Since mechanical testing provides empirical data, this can be used to then go back and revise the FEA model. Once this step is taken, it is much easier and more reliable to make design modifications in the model without having to endure the time and expense of multiple prototype and test iterations.
Fracture mechanics testing provides empirical data about a material’s ability to withstand cracking and crack growth. Fracture mechanics testing is becoming an increasingly popular tool in developing maintenance schedules and predicting service life of components. It is inevitable that some machine components will develop cracks. Replacing parts can be costly and – interestingly enough – may not always be necessary. The key is to determine the severity of the flaw and to know when it becomes a critical matter.
Fracture mechanics consists of many different types of static and dynamic tests to characterize a material’s fracture toughness and resistance to crack growth once a flaw has initiated. Knowing how a material will react under such conditions enables engineers to estimate the remaining life of the component. In some cases, costly repairs can be postponed until it is more convenient to schedule such work. Knowing which materials have higher fracture toughness can improve designs and extend component life expectancy.
Forego Testing Requirements?
Product testing is an investment. It often requires specialized test equipment, custom-fabricated fixtures, experienced test engineers, and extra product/material devoted to testing. In today’s competitive marketplace, this type of investment can be difficult to include in already tight budgets. Failure to perform testing, however, can have devastating consequences far more costly than the testing itself. Some of the costs of foregoing testing requirements follow.
Internal Audit, Quality Check
The least costly consequence to foregoing testing requirements is an internal discovery of the nonconformance, whether during internal audit or internal quality check. Since the product has not gone out the door yet, the damage is limited. Situations like this can be handled by segregating the affected products, evaluating for conformance, and, if necessary, making reworks or repairs.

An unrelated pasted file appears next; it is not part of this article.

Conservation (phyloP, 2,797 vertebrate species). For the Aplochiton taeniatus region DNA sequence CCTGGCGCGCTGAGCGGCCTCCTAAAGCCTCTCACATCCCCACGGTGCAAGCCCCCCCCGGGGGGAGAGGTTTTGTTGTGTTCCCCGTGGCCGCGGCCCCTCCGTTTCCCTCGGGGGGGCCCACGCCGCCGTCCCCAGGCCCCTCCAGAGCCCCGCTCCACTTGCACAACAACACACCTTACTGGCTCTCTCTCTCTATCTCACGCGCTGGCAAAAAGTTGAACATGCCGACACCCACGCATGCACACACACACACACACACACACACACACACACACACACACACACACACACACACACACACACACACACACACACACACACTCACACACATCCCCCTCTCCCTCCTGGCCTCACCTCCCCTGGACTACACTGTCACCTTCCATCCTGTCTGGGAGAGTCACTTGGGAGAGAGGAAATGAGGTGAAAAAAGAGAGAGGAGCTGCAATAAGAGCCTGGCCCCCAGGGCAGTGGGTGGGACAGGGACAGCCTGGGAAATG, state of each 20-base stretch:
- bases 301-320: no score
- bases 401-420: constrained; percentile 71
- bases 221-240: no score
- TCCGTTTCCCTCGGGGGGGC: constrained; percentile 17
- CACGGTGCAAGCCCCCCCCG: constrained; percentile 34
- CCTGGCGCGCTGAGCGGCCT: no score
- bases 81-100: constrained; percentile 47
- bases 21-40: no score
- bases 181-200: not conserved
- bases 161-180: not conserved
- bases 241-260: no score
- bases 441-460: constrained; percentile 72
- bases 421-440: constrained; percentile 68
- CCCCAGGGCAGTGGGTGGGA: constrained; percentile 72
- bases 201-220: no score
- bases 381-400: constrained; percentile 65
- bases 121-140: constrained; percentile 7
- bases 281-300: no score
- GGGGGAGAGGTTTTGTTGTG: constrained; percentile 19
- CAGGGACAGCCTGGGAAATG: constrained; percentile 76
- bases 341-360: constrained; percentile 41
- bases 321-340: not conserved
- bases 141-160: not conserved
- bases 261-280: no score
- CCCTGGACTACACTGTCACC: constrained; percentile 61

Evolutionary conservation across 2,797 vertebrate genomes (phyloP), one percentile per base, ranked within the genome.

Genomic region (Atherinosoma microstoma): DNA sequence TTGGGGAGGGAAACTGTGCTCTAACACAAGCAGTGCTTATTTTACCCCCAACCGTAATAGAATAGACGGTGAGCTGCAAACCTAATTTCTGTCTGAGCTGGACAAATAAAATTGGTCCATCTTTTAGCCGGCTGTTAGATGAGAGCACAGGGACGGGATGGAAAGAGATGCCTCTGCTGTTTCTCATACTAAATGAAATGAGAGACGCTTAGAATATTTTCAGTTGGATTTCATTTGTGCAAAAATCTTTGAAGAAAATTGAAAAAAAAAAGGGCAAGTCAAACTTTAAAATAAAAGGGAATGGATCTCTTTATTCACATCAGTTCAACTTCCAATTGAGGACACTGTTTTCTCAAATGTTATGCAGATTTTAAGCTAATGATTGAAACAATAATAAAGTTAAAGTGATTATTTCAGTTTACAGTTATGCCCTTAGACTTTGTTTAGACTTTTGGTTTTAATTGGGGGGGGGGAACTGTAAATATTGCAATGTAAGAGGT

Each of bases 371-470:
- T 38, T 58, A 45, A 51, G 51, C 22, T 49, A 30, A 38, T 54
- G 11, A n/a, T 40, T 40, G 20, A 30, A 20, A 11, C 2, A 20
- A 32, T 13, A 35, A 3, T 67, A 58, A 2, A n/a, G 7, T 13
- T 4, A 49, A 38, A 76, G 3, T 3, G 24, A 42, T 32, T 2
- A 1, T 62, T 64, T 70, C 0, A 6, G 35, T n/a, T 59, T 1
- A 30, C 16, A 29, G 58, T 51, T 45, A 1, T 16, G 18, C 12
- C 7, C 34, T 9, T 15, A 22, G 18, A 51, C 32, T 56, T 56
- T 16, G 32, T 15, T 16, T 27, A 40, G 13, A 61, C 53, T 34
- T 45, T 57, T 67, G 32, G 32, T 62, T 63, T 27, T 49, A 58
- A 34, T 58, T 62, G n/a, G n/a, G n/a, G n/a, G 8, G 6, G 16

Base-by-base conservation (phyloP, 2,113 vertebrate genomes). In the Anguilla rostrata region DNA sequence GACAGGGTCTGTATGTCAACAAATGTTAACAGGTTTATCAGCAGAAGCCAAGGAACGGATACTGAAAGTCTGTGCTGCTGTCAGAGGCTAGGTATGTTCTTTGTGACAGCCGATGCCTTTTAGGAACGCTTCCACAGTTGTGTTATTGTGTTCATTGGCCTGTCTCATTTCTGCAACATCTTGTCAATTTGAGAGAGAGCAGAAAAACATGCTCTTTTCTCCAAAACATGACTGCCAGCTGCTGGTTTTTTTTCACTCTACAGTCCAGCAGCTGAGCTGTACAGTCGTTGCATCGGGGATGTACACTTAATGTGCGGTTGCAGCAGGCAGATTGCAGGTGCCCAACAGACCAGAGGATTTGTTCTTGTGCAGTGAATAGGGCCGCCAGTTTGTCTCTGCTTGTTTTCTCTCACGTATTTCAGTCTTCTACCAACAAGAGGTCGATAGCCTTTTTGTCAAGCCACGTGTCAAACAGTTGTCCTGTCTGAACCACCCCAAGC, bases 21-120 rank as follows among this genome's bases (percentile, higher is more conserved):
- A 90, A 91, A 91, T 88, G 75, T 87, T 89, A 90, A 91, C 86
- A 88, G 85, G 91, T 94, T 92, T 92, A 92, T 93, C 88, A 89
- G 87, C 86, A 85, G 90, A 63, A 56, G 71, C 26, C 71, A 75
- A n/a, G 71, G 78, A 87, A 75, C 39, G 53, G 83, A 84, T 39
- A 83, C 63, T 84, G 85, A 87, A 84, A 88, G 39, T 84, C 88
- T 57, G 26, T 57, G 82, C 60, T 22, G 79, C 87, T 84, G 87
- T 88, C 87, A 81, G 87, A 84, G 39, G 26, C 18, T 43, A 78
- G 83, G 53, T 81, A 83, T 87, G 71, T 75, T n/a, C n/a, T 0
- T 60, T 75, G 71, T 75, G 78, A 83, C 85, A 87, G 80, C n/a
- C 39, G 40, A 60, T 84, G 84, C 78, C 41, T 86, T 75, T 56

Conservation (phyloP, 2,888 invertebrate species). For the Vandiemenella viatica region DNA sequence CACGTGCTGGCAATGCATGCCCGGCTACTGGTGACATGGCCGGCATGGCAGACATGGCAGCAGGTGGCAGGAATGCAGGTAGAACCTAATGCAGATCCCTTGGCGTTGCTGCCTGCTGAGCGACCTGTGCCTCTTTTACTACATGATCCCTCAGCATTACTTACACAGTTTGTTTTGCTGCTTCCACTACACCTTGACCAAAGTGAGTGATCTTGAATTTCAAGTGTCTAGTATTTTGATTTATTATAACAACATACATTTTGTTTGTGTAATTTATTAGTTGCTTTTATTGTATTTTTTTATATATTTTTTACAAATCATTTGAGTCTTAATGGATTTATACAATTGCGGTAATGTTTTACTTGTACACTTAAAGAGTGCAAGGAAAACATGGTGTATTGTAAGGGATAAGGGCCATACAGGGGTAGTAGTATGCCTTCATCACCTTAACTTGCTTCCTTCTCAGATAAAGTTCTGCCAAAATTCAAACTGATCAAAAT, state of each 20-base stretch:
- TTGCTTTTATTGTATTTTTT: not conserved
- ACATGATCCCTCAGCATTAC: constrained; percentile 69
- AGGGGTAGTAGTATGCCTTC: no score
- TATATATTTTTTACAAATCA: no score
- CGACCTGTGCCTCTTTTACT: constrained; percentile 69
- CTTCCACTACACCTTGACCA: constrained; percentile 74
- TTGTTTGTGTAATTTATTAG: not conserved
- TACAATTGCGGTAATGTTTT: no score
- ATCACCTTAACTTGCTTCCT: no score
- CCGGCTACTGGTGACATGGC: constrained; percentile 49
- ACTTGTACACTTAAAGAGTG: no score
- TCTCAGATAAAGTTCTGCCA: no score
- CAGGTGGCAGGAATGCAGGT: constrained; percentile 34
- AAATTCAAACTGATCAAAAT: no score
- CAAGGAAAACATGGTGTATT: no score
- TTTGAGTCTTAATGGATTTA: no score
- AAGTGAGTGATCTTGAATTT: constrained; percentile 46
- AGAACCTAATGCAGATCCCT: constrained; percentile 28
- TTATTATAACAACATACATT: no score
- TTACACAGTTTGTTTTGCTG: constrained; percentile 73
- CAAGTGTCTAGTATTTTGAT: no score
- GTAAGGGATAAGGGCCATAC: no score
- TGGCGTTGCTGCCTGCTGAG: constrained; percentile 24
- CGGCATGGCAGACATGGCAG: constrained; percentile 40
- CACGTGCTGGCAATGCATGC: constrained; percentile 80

The costs: Rework/repair costs, production downtime, schedule delays, expedite fees, scrapped product.
Customer Findings or Fail Audit
A more severe consequence to foregoing testing requirements is being subjected with findings from an audit or first article inspection. If the error is exposed at this stage, there may be a chance to make amends without irreparable harm. Affected products can be recalled and evaluated for conformance. If necessary, reworks or repairs can be made and the products can be re-released.
The costs: All of the above, plus losing customer’s trust, losing contracts, or losing customers.
The most dreadful and costly consequence to foregoing testing requirements is catastrophic product failure in the field. We have seen it in the news – groundings, emergency landings, or worst of all, downed aircraft. The results can be devastating: product damage, personal injury, property damage, mission failure and loss of life.
The Costs: The consequences can be permanent: brand devaluation, legal prosecution, loss of professional license, physical injuries, and casualties.
Thanks to the redundant quality checks in aerospace, it seldom comes to this. However, this should be no comfort to the quality engineer. The engineer’s responsibility is to ensure absolute product conformance at every stage of the project and product lifecycle. Ensuring strong in-house testing capabilities or partnering with an accredited laboratory can help ensure continuity and quality. In the aerospace industry, there is far too much at stake to cut corners on testing.